By JOHN T. WARD
Meantime, an adjustment in the allocation of permitted parking was completed recently, opening up more visitor spaces in the town’s largest lot, officials said.
• On Tuesday, the borough government released a long-promised Request for Proposals in search of a firm with parking expertise to conduct a comprehensive needs analysis downtown. Bids must be submitted by April 3.
Throughout 2017, council Republicans, led by Councilman Mike Whelan, championed a plan to find a redeveloper for the 273-space White Street lot, Democrats balked, however, claiming in part that no recent studies had been done to assess the true need.
In regaining majority control of the council in November’s election, the Democrats ousted Whelan from the parking committee. The three-member committee is now all Democrats, headed by second-year Councilman Erik Yngstrom.
Once the bids are in, Yngstrom said he expects it will take about 20 days for the committee to select a consultant.
Councilman Mark Taylor, a Republican, unsuccessfully advocated for the study to look at parking throughout the town, which he noted has more than one business district, citing Shrewsbury Avenue, as well as residential parking problems in near the Count Basie Theatre.
“If we’re paying someone to tell us there’s a shortage downtown,, I’m already there,” Taylor said.
Mayor Pasquale Menna said he expects the area around the theater will be included in the study.
“The collateral areas have to be looked at,” he said. But there’s no need to study parking in other residential areas not impacted by commerce, he said.
• At last week’s semimonthly council meeting, Yngstrom announced the committee had completed an effort begun on Whelan’s watch: relocating a number of permit-parking spaces from White Street into the lesser-used lots on the east side of Broad Street, between Mechanic Street and Linden Place.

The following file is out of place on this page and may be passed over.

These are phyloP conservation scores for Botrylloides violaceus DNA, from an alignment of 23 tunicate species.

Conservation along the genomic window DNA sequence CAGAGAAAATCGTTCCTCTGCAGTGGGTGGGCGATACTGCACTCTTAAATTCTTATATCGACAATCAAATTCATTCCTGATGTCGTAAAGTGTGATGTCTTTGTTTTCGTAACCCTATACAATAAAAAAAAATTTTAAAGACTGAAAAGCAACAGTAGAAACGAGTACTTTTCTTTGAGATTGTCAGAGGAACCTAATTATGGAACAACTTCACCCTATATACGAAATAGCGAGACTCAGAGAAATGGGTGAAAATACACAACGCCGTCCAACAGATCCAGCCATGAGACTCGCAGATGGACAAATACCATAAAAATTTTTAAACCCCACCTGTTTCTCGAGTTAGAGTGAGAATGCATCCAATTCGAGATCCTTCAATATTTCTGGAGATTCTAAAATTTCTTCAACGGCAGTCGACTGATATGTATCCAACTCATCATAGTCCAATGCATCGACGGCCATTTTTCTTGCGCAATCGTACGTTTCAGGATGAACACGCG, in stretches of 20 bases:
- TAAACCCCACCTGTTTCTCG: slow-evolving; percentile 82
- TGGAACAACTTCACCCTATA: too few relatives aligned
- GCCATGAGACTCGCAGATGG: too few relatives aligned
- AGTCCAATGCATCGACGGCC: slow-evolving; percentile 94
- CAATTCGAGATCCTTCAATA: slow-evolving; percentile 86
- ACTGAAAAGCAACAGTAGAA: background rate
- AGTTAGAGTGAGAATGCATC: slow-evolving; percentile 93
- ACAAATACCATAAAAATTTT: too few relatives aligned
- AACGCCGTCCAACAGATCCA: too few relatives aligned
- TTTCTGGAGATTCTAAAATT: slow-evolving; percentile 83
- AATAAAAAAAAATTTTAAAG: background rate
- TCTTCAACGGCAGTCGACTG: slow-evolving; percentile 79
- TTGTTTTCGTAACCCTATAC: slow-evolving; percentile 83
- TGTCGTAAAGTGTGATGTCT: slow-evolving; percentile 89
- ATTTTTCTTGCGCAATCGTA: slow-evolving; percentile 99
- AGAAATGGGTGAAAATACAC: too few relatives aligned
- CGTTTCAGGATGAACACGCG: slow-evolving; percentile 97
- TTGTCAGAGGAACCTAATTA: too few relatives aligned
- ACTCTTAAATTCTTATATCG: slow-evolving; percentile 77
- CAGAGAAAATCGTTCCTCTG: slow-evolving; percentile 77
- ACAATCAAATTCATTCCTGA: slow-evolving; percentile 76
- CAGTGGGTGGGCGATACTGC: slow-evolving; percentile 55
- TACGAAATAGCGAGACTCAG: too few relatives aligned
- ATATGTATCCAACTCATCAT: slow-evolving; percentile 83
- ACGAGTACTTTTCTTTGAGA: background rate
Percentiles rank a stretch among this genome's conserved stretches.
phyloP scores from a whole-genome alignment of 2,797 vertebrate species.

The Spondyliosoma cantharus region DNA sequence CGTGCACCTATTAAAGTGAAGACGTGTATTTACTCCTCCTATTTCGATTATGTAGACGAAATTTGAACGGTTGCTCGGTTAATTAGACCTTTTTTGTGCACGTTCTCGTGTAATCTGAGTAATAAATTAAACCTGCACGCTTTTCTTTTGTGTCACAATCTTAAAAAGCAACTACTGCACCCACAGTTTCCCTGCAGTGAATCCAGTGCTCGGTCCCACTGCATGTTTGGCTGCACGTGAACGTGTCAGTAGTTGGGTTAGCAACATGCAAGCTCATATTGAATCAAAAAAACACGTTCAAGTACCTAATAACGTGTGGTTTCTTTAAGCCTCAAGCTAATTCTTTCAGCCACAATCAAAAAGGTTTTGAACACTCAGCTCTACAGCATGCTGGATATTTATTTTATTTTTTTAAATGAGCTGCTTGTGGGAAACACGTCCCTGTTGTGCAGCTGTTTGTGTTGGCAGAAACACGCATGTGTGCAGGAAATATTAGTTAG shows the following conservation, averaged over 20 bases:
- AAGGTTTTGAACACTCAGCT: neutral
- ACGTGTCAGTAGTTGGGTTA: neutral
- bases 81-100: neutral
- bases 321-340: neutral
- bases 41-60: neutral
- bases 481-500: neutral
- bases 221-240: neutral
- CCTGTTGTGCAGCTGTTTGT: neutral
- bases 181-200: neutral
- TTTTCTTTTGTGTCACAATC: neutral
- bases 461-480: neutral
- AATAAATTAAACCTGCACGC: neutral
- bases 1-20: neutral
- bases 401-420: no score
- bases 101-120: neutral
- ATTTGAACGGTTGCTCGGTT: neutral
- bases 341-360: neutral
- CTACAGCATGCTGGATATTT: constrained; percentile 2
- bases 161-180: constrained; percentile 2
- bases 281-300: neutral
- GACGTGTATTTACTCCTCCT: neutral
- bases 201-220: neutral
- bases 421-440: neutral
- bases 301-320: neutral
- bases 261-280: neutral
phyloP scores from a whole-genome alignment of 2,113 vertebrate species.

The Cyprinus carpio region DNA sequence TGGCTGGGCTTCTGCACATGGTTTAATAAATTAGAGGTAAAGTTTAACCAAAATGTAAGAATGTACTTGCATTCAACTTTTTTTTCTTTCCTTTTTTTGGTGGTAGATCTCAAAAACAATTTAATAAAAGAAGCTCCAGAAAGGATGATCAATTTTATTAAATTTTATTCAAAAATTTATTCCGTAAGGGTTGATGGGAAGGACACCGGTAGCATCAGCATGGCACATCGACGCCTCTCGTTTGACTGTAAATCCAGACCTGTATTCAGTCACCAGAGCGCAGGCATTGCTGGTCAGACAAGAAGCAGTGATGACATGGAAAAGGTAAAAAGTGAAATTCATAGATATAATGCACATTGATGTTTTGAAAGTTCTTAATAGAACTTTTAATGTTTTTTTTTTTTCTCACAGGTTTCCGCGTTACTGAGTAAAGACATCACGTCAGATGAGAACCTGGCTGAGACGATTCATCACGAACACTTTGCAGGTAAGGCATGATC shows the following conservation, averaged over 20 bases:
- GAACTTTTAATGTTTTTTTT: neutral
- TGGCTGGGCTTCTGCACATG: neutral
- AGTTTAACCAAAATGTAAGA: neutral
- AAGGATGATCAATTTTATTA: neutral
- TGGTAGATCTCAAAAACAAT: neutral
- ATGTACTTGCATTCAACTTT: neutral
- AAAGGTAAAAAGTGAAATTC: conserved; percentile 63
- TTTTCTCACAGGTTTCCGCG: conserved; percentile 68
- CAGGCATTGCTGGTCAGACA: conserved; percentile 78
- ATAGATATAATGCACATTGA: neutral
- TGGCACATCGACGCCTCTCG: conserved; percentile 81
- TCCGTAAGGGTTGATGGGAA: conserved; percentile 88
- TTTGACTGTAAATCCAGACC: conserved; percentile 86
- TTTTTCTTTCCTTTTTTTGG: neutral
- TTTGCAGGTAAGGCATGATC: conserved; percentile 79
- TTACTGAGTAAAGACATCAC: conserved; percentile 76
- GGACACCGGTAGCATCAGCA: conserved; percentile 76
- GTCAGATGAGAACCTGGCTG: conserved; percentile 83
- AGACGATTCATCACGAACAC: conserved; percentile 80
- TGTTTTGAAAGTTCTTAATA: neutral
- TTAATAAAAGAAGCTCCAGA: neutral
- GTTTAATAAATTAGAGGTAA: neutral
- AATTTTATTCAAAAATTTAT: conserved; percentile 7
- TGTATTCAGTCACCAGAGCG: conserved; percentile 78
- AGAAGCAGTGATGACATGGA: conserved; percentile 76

With 172 “public” spots available on a first-come basis, “this is a 24-percent increase in the public spaces for that lot,” Yngstrom said from the dais.
Yngstrom said 27 permitholders, and all of them associated with Red Bank Catholic High School are now required to park on the east side.
“Our goal was to have White Street fully public, but we just couldn’t get as many sold permits over to the east side lots, because it’s almost full with permits on the east side now,” he said.
Whelan told redbankgreen that the process of moving the permits over began in October, with about 15 permits shifted by the end of the year, with the others held until they were up for renewal.
His numbers differed from Yngstrom’s: he said there were 128 permit spaces in White Street last year, and are now 94 there.
The committee asked the school to make an announcement to students that they must now park on the east side, Yngstrom said.
The move was completed over the weekend of February 10, he said.
Yngstrom also said the committee is seeking the public’s input on improving signage downtown “so people really know where they can park.” He said suggestions may be emailed to him at email@example.com.